Among the gildsmen there was a strong spirit of fraternal cooperation or Christian brotherhood, with a mixture of worldly and religious ideals - the support of the body and the salvation of the soul.
Early meanings of the root gild or geld were expiation, penalty, sacrifice or worship, feast or banquet, and contribution or payment; it is difficult to determine which is the earliest meaning, and we are not certain whether the gildsmen were originally those who contributed to a common fund or those who worshipped or feasted together.
Prayers for the dead, attendance at funerals of gildsmen, periodical banquets, the solemn entrance oath, fines for neglect of duty and for improper conduct, contributions to a common purse, mutual assistance in distress, periodical meetings in the gildhall, - in short, all the characteristic features of the later gilds already appear in the statutes of these Anglo-Saxon fraternities.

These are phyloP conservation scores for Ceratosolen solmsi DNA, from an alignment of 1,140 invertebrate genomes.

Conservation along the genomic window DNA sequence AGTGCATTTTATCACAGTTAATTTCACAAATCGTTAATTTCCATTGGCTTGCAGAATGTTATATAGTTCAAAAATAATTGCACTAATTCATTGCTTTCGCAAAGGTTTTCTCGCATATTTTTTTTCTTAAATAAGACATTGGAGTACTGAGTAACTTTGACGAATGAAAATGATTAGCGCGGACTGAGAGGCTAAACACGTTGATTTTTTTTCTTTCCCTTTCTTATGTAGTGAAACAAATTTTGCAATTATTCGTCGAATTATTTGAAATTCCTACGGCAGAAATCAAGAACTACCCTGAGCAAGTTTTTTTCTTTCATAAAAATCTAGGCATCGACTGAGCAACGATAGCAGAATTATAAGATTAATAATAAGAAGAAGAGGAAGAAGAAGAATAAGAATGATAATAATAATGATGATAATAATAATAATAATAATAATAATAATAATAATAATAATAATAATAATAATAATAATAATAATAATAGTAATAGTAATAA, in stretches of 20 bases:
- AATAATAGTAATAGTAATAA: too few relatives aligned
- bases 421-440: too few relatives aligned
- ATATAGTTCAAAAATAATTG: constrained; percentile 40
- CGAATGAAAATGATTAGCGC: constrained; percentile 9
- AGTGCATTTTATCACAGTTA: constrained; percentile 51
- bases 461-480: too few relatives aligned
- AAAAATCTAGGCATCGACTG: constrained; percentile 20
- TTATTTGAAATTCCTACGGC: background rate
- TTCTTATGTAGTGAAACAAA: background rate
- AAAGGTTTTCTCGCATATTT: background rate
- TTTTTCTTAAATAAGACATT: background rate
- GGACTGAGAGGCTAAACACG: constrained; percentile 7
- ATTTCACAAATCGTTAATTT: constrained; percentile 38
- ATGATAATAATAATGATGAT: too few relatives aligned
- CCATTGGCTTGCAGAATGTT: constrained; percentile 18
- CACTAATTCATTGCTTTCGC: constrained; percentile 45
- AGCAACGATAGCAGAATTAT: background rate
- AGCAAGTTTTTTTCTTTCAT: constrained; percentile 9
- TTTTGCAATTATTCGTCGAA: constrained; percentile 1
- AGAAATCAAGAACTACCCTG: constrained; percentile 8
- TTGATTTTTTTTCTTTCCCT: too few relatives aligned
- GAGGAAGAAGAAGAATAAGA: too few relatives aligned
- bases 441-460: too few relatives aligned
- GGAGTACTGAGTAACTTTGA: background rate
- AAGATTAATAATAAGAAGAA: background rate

Alms were often given even to non-gildsmen; lights were supported at certain altars; feasts and processions were held periodically; the funerals of brethren were attended; and masses for the dead were provided from the common purse or from special contributions made by the gildsmen.
A grant of this sort implied that the gildsmen had the right to trade freely in the town, and to impose payments and restrictions upon others who desired to exercise that privilege.
Much evidence has been produced to show that gild and borough, gildsmen and burgesses, were originally distinct conceptions, and that they continued to be discriminated in most towns throughout the middle ages.